All the moves from the first game are featured here – claws, blade, whip, wall running, and gliding. James can also use the new tendrils skill that allows him to shoot out tentacle style limbs to smash objects into each other. Admittedly, there are some weapons you’ll find more useful than others. I hardly used the whip because it was easier to jump and dive down using the hammerfist, which causes spikes to come out of the ground and stab anyone around James who happens to be in the area of pointy death. Towards the end of the game, James is able command monsters to do his bidding, although you only really use them when the plot demands it. To be honest, James is so strong that it’s faster to just do the required task yourself.

Completing story and side missions earns James experience points to level up. Once you have enough, you’ll get a point to spend in one of six groups of skills such as movement, health and finishers.  The levelling up system allows for you to pick what you’ll find most useful to your play style. Additional upgrades can be found by acquiring mutations from secret targets in the city. Maxing out James makes him feel like a monster as he no longer takes as much damage and recovers health quickly. I recommend playing on the hard difficulty as I found normal to be too easy, with only the last couple of missions posing any challenge.

It’s the mixture of running up buildings, gliding around the city and brutally murdering people that’s the best part of Prototype 2. Just to give you a picture in your head, imagine running on the side of a skyscraper, jumping off, gliding down and as you land you pick up someone, super-jump in the air and then body-slam him back to the ground, killing him and anyone else around you. Yeah, you can do that and it feels awesome.

That’s all well and good, but a game isn’t great just because of one of its features. Something that got in my way was the way the lock-on system works. It freaks out when you try to aim for someone specific. I often found myself hitting the wrong item as the lock-on mechanic would lock on to something else. You can override it with the right stick, but when you’re quickly moving around or jumping all over the place it normally doesn’t move to the correct target. The camera has some problems when inside buildings. It gets obstructed by interior design, leaving you unable to see your character or find your way around a room. It’s fine when outside, and you luckily spend most of the time playing the game there.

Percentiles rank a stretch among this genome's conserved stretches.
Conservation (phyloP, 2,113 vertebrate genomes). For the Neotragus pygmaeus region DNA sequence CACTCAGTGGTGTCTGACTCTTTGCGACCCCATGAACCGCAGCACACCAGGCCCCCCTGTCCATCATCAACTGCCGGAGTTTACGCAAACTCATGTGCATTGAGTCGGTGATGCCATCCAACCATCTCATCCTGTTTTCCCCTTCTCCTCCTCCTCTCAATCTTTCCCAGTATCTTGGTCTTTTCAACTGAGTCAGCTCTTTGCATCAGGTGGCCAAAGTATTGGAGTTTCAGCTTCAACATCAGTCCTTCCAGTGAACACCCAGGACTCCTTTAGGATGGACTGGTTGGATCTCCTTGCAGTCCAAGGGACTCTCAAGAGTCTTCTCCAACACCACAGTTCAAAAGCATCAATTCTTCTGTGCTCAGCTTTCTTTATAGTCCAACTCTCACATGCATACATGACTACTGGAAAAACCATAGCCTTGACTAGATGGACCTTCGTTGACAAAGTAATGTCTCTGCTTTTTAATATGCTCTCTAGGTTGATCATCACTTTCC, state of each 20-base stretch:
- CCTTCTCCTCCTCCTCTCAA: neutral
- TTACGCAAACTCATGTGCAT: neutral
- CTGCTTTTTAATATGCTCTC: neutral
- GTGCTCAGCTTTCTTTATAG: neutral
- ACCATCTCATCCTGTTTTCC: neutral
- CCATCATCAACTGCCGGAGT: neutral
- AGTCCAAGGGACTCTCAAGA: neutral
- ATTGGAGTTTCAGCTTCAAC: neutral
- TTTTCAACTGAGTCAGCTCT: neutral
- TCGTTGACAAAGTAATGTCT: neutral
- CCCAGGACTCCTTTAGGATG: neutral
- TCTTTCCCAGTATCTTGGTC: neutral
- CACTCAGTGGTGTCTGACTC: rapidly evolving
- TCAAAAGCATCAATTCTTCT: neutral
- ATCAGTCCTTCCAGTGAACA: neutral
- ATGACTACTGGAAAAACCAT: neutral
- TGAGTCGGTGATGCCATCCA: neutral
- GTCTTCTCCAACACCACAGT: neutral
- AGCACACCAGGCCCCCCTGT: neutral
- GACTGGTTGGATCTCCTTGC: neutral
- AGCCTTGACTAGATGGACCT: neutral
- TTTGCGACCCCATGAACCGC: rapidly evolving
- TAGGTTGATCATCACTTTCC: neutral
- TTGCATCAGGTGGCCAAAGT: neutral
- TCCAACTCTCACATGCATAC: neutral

The sense of scale that Prototype 2 represents when you’re jumping from building to building is well produced, and I can’t help but feel that the draw distance lets it down. There’s fog in the distance that covers up the city, which I am assuming is to keep the frame rate up. The city itself is varied enough, but the game isn’t that much of a looker when you’re not spraying blood and dismembering people.

Prototype 2 is fun when you’re freely able to rummage the city to cause trouble, brutally murder people and act like a punk-arse superhero. It’s just what’s built around that isn’t that great. Missions are repetitive, the storyline is so-so and the game’s effort to be mature comes across as an angry teenager who has just learnt his first few swear words. If you liked the first game, you’ll probably like this more as it is better than the original. For newcomers, if you like to cause mayhem and bloody violence, by all means give Prototype 2 a shot. Just don’t expect to remember much apart from devouring people and raining blood, the good stuff about the game.

7/10

by

Version tested: Xbox 360

Also available on: PS3, PC

Developer: Radical Entertainment

Publisher: Activision

Genre: Action, Open World